L.A. votes to Ban Bags

Our allies at Heal The Bay were instrumental in moving the LA council resolution forward.
Our allies at Heal The Bay were instrumental in moving the Los Angeles council resolution forward.

You’ve probably heard by now – the City of Los Angeles voted on Tuesday afternoon to become the largest city in the U.S. to ban plastic carryout bags.  For those who have been following the progress of bag bans in the Bay Area, this vote underlines the ever-increasing momentum for local ordinances to protect waterways and keep communities free of trash and litter.

When it goes in to effect, L.A.’s ban will mean that an incredible ¼ of California’s population will be covered by some form of a plastic bag ban.  That’s huge progress

in just the handful of years since San Francisco became the first city in the state to enact such a ban in 2007.  Even more impressive is the number of bags that this latest ban will take off the streets.  According to Los Angeles sanitation officials, an estimated 2 billion (that’s billion with a “B”) plastic bags will no longer be handed out following implementation between January and July of 2014.

The momentum is indeed on the side of the environment and our communities. Thanks, Los Angeles.

Want to know whether your city has enacted a ban?  Check out our up-to-date list of Bay Area bag bans, and sign up to learn more about bags, the Bay, and what you can do.

Board Spotlight | Maureen Reilly

Maureen Reilly
Maureen enjoys sailing on San Francisco Bay.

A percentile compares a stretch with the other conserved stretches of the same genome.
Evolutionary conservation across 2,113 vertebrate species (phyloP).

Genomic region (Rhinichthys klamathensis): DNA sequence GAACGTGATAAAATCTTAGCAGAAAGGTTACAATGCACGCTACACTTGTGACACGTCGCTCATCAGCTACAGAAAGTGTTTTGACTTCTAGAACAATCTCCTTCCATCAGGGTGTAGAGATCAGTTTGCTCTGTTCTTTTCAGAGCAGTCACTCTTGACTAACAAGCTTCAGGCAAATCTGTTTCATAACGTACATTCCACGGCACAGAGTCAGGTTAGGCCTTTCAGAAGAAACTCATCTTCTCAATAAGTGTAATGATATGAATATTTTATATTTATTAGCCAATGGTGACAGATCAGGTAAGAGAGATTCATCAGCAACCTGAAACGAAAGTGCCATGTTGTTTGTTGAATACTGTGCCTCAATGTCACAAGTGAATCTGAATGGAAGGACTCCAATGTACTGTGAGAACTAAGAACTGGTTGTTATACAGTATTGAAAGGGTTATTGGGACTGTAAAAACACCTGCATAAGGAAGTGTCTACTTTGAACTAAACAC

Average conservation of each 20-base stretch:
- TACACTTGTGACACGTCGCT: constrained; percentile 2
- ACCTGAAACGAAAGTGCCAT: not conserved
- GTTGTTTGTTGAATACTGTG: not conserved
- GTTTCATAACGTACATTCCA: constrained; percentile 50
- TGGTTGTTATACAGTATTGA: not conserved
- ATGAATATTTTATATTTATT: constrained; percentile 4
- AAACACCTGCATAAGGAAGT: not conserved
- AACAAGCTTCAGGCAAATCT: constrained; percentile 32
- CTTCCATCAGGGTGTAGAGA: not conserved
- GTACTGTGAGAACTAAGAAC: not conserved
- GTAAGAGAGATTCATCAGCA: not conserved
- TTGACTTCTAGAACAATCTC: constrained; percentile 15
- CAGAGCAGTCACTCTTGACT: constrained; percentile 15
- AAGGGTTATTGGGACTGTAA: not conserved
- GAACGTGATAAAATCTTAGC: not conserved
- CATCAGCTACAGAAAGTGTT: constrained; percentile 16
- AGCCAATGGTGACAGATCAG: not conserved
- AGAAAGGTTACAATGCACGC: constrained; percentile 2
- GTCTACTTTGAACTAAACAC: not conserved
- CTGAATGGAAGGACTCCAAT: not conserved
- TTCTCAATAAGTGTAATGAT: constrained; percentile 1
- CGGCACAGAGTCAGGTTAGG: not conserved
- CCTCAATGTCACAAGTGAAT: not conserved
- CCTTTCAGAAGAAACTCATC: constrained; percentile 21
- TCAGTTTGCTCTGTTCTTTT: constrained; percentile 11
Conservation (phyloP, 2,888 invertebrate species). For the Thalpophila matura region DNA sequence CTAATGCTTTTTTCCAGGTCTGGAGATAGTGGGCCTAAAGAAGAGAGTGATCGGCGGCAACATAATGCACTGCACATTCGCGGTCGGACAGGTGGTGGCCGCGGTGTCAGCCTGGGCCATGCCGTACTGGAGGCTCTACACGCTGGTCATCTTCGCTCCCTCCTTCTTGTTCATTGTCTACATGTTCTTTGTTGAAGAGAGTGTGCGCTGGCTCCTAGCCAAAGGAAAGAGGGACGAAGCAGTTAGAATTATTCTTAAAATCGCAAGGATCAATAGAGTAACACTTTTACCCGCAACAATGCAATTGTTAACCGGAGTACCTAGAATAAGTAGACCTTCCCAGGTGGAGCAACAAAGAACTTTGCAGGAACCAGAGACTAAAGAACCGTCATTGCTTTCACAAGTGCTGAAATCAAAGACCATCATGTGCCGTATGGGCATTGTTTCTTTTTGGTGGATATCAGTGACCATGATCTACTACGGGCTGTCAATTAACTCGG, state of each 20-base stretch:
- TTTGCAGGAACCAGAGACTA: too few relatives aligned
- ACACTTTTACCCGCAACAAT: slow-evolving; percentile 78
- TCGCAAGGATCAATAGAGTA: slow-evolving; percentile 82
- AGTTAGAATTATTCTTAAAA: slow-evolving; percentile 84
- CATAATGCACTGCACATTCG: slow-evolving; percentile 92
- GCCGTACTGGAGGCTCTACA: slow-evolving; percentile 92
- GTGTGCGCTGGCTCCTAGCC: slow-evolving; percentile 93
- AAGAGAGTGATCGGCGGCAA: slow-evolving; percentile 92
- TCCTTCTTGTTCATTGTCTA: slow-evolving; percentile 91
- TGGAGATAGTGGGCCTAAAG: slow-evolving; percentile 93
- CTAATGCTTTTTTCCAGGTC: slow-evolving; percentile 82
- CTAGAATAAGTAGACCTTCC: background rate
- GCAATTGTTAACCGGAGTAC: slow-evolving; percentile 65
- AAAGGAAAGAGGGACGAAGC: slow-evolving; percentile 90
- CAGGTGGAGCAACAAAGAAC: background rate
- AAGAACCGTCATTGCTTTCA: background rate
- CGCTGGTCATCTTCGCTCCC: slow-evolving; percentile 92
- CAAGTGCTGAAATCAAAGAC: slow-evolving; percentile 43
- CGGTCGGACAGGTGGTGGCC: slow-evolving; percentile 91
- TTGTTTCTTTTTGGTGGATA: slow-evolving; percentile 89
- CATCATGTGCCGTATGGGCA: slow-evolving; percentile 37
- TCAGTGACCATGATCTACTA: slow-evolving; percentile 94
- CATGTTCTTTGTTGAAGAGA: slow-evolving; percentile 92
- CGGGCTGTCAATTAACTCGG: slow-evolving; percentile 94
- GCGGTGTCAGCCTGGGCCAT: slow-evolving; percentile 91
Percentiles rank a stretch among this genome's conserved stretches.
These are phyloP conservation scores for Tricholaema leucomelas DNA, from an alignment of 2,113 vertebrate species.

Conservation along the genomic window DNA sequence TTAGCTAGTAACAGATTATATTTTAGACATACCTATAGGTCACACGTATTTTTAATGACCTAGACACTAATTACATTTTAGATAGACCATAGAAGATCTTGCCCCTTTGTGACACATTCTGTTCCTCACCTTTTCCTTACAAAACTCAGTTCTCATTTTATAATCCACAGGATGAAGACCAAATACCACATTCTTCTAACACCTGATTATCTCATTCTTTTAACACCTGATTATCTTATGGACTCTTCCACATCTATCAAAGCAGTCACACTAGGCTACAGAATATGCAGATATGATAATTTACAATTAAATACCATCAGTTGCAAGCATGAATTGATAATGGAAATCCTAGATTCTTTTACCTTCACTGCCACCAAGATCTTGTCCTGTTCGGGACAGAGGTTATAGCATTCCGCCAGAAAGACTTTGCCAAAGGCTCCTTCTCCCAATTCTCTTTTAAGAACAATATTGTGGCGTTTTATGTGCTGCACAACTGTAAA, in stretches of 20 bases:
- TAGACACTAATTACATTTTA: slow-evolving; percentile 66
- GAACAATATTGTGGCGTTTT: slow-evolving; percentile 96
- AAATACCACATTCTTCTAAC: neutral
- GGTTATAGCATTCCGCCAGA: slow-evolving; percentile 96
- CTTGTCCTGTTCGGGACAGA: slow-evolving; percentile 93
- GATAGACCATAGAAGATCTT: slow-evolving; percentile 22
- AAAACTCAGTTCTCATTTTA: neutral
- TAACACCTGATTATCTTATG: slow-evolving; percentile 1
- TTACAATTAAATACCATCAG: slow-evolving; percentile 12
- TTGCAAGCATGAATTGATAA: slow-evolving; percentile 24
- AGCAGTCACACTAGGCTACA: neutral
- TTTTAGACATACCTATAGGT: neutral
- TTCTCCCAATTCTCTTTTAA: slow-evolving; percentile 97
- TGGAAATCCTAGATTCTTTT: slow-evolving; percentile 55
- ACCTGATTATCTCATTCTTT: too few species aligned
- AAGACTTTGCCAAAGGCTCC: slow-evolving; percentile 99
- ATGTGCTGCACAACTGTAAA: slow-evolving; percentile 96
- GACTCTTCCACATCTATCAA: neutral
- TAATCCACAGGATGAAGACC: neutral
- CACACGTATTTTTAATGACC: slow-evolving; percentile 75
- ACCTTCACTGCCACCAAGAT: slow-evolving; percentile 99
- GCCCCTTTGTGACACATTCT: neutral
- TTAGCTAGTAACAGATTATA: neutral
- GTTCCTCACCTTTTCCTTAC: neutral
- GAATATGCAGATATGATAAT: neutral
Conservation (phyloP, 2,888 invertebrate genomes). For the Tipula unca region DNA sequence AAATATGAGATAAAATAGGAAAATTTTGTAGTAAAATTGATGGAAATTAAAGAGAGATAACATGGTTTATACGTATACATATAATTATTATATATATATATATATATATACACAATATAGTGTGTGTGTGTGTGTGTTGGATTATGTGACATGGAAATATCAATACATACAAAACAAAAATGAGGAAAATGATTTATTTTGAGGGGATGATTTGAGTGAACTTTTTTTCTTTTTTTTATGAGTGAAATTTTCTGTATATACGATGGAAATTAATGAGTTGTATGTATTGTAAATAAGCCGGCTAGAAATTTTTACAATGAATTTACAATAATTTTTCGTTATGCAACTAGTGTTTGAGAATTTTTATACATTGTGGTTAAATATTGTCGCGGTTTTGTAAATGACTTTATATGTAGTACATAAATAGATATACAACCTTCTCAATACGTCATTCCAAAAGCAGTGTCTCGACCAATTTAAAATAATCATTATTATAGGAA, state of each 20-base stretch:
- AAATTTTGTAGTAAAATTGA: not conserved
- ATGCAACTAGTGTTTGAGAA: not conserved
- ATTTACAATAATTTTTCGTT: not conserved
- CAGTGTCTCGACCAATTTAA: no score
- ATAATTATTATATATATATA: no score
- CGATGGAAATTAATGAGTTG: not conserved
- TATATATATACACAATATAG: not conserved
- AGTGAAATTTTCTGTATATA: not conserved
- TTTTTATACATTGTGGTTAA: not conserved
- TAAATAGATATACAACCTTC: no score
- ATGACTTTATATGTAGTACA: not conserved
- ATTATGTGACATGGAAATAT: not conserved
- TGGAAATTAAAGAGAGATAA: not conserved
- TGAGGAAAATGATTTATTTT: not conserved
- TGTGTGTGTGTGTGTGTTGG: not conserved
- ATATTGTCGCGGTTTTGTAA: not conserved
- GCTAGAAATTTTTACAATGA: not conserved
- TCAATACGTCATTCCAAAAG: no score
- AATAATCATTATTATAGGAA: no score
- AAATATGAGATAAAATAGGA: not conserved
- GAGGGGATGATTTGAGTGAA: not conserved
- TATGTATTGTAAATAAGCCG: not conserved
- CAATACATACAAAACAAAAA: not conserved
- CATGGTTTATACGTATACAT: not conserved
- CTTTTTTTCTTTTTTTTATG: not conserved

Maureen Reilly has been a member of Save The Bay’s Board of Directors since 2008.  Maureen lives in San Francisco and is Senior Vice President at Chase Business Credit/JP Morgan Chase. She enjoys hiking, photography, sailing and running along the Bay.

Why did you decide to get involved with Save The Bay?

I moved to San Francisco in 2005 from southern California where I had been an active volunteer with Heal the Bay.  Save The Bay has a similar mission to that organization (i.e., conservation and pollution prevention), together with a great staff and large group of members/advocates.  I was surprised to learn how much of SF Bay had been lost to in-fill before Save The Bay was formed and really wanted to work with an organization that is dedicated to preserving and protecting our area’s top natural treasure.

What is your favorite thing about the San Francisco Bay Area?

I pretty much love everything about San Francisco and the Bay Area – the amazing outdoors, the food and wine, the great cultural organizations, the unique people, the climate.  I was born in San Francisco but my family moved back east when I was a young child – it took me a long time to get back and I hope to never leave.

Do you have a favorite site along the Bay?

I love to hike to the top of Angel Island for the 360-degree view of the Bay – it is truly breathtaking.  (And beers at Sam’s afterwards are always a great treat.)  I also enjoy Wednesday Night Sails with the OCSC Sailing Club out of the Berkeley marina – the perfect way to break up the workweek.

If you could be one Bay plant or animal, what would it be and why?

Probably a sea lion – they seem to have fun lounging out by Pier 29.

Who is your environmental hero?

Kay Kerr, Sylvia McLaughlin and Esther Gulick , of course! 

What is your first/fondest memory of San Francisco Bay?

Learning to sail last summer – there were 24 knot winds on my very first day and I was white-knuckled, but hooked.

Anything else you want to tell us?

A day on the Bay is special – do try to get out sailing/kayaking/paddling as often as possible, your spirit will thank you.